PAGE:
FWhen children reach the age of 10, riendships between different races are quite common. However, this changes when the child reaches 10. The children start to discriminate against their race in schools and in the cafeterias. Children begin to reflect the racial divisions in their community and society. Researchers have documented this repeatedly, but they’ve struggled to understand why it happens. This has been a long-held assumption that prejudice is more prevalent in children at this time. Teachers tend to focus their efforts on improving racial attitudes. However, there is increasing evidence to show that the decline in friendships does not result from a rise in prejudice. Indeed explicitly racist opinions generally drop at this stage. Our new research, in collaboration with Stanford psychology professors Carol Dweck and Jennifer Eberhardt, suggests that this withdrawal from cross-race encounters may have less to do with how prejudiced children are and more to do with what they come to believe is true of a person’s prejudice—that it is permanent. Children understand that “once a racist, always a racist,” which increases their anxieties about interacting across racial lines.
Research suggests that around 10 years old, children begin to see prejudice as something that cannot be changed. Children at this age begin to recognize the stakes associated with race and cross-race interactions—including the risks of being labeled as, or targeted by, someone prejudiced. They also stop engaging in cross-race situations that might expose them to prejudice if they believe that prejudice is permanent.
In our first experiment, we measured the extent to which 8-13 year-olds thought of prejudice as a fixed quality, by asking them how much they agree with statements like, “People have a certain amount of prejudice and they can’t change that.” We then had them create video messages for a same or different race peer and measured their interest in interacting with this individual. Although not all children believe that prejudice is fixed, those who did believed it were more distant and had less desire to interact with cross-racial peers in the future. The children who thought prejudice could be fixed behaved in a different way. They reported being more friendly, and their desire to get along with their peers of other races.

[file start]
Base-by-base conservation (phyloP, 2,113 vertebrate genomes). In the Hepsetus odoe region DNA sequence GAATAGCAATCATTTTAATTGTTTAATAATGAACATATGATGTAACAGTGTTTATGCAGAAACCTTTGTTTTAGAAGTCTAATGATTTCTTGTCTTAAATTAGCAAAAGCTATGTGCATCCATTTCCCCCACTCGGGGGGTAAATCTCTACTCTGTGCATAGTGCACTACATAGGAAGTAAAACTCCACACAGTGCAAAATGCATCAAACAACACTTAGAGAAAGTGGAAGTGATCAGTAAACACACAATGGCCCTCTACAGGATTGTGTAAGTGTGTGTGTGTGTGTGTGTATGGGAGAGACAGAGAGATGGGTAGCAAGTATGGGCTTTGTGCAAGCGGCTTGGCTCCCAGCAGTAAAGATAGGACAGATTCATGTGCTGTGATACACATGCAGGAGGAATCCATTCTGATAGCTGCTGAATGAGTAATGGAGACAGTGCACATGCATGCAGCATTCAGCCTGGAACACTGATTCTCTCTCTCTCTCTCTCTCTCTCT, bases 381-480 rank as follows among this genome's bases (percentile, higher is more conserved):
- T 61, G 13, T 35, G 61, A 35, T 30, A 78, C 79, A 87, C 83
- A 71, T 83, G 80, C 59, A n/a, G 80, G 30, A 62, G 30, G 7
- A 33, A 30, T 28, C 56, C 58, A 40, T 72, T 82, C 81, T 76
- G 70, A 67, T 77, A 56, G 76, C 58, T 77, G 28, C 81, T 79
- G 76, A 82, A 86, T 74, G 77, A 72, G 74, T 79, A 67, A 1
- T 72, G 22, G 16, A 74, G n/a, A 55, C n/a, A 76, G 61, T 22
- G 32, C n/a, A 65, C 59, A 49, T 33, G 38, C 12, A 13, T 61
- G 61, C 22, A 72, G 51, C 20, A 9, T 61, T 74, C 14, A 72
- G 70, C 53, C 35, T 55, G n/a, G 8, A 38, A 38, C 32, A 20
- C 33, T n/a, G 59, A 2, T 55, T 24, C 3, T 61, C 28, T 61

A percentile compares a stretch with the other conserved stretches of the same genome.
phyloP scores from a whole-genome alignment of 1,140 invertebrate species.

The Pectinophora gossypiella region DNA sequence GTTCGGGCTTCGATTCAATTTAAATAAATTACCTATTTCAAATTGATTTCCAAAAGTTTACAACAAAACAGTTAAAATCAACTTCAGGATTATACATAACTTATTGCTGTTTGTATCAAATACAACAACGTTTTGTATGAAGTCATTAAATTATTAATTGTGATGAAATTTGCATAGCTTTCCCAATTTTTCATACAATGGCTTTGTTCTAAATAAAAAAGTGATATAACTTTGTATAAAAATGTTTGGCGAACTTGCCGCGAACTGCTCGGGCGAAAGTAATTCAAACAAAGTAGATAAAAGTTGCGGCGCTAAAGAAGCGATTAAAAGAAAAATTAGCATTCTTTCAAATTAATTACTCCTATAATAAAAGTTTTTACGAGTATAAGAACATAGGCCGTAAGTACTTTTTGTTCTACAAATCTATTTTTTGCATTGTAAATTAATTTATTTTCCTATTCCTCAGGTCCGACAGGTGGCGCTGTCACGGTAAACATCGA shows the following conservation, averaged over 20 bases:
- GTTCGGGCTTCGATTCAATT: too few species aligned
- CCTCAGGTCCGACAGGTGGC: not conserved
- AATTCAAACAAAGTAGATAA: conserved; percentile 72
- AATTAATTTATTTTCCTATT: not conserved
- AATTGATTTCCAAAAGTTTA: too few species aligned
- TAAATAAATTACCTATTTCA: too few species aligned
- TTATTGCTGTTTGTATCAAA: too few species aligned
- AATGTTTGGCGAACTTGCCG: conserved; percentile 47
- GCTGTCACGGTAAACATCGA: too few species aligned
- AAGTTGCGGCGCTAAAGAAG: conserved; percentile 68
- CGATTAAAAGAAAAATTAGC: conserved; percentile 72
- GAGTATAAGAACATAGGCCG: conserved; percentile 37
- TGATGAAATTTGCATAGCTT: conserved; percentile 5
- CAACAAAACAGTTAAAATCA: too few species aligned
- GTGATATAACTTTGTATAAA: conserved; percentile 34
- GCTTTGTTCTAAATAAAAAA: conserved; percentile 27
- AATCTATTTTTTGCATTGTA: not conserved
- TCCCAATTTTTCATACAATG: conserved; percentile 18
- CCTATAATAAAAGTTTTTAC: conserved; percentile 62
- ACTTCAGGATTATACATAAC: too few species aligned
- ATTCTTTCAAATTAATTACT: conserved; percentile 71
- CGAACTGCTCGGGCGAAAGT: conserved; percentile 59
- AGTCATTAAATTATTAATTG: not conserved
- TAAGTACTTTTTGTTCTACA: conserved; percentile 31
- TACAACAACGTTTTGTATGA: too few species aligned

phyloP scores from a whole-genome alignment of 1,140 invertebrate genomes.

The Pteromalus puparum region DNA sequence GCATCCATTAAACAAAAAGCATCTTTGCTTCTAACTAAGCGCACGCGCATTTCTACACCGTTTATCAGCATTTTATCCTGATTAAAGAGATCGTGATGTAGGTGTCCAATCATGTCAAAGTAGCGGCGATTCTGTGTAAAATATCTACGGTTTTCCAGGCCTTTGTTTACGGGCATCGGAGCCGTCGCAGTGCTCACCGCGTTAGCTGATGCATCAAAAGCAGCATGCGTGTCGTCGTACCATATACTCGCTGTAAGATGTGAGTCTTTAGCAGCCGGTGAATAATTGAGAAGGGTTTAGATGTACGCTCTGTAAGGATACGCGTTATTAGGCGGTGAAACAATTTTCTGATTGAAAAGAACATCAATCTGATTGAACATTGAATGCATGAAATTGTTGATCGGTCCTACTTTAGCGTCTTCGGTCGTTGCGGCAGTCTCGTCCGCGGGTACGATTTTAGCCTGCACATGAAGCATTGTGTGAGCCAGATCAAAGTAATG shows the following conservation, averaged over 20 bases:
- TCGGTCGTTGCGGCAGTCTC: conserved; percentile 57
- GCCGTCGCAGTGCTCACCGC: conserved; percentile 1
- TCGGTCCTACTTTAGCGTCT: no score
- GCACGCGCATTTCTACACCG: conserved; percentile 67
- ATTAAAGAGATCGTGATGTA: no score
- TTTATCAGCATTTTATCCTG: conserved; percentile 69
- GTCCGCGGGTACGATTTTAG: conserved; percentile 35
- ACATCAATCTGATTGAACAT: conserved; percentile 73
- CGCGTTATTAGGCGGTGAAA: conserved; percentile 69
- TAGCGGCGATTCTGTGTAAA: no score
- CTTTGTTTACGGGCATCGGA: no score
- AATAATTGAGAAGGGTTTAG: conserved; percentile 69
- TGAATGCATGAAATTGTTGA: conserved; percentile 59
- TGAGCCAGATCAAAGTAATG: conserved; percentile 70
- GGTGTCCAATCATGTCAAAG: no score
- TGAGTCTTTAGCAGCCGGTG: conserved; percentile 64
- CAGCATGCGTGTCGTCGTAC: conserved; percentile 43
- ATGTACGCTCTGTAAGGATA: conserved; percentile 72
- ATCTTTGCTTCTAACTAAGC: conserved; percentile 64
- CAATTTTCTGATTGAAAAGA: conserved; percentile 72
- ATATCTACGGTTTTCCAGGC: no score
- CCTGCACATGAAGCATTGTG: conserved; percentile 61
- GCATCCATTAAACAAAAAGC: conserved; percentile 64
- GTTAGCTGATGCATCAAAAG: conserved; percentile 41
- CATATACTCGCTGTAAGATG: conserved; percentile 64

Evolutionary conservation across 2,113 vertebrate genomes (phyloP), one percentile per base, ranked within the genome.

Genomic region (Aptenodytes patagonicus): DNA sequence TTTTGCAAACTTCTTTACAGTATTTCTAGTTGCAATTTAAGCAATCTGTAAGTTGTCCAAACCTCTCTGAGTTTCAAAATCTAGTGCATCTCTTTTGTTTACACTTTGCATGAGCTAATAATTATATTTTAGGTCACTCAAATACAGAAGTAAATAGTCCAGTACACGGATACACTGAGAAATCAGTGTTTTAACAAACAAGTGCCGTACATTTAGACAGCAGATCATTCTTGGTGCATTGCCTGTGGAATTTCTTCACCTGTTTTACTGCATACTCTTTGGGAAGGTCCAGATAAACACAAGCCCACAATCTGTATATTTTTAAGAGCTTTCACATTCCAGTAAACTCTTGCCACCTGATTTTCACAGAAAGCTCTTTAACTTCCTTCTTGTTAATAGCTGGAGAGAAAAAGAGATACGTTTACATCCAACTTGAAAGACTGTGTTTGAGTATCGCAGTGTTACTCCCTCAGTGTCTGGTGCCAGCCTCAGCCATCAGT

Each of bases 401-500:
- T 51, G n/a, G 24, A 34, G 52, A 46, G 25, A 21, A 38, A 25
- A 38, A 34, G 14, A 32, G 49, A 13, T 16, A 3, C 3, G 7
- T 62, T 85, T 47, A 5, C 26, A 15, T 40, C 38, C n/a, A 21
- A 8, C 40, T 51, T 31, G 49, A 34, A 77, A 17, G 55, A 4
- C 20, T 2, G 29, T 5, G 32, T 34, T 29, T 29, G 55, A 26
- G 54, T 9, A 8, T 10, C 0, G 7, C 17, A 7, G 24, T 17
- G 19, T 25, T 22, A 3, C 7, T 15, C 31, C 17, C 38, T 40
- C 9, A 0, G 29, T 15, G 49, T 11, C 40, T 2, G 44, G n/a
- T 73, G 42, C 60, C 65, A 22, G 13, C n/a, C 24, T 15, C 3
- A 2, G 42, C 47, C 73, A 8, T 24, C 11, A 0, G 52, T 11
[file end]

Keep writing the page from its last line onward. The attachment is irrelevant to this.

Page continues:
Additionally, measurements were taken How much?Prejudice they held against others races. But being more or less racist did not affect the results—even children who showed low levels of prejudice showed less interest engaging across racial lines when they thought prejudice was fixed. Only what they thought could change prejudice was important.
We also conducted a second experiment with 10-12 year-olds who were engaging in cross-racial interactions with their peers. We asked the children to tell a Civil Rights Movement Story before they interacted. We gave half of the children a version of the story that underscored a fixed view of prejudice (e.g., “Prejudice is permanent because after it develops, it usually does not change”) and the other half a version that underscored a malleable view of prejudice (e.g., “Prejudice is not permanent, because even after it develops, it can be changed”). Randomly, we paired the children reading one version of each story with another child from an elementary school. Next, they were allowed to communicate naturally over a live stream. The results showed that cross-racial interactions were less stressful for children who had a more malleable view than they did for those with a rigid view. The most remarkable thing about the malleable prejudice was that it caused white and racial minorities to be more relaxed. want To interact with more people in the future. The malleable view of prejudice seemed to assuage white children’s fears of being labeled a racist, and Black and Latinx children’s concerns with engaging with someone unalterably biased against them.
Children’s research reveals important lessons to adults about racism, and how they can work together. Prejudice is not something that comes naturally to anyone. Our environment, our role models and our schools all influence how we absorb information. Learning from others of different racial backgrounds and questioning your environment can help you to avoid prejudice.
Culture’s fixation with labeling people racist or not just reinforces our belief that everyone is either good or poor and that all people are equal. It is not possible to view the resolution of racial differences in society as simply a matter of rooting out bad apples. Instead of treating prejudice as an essential fixture of our core, we should treat it like it is—a malleable quality that is shaped and reshaped over time through our experiences. This might help people to be less concerned about avoiding being labeled racists and instead become more open-minded and interested in learning from other people and seeking constructive engagement across racial lines. We need to be open-minded and willing to work with others across racial lines in order for inclusive behavior and the support of policies that reduce inequalities. If we are open to making mistakes, learning and growing, then we embrace the opportunity for change.
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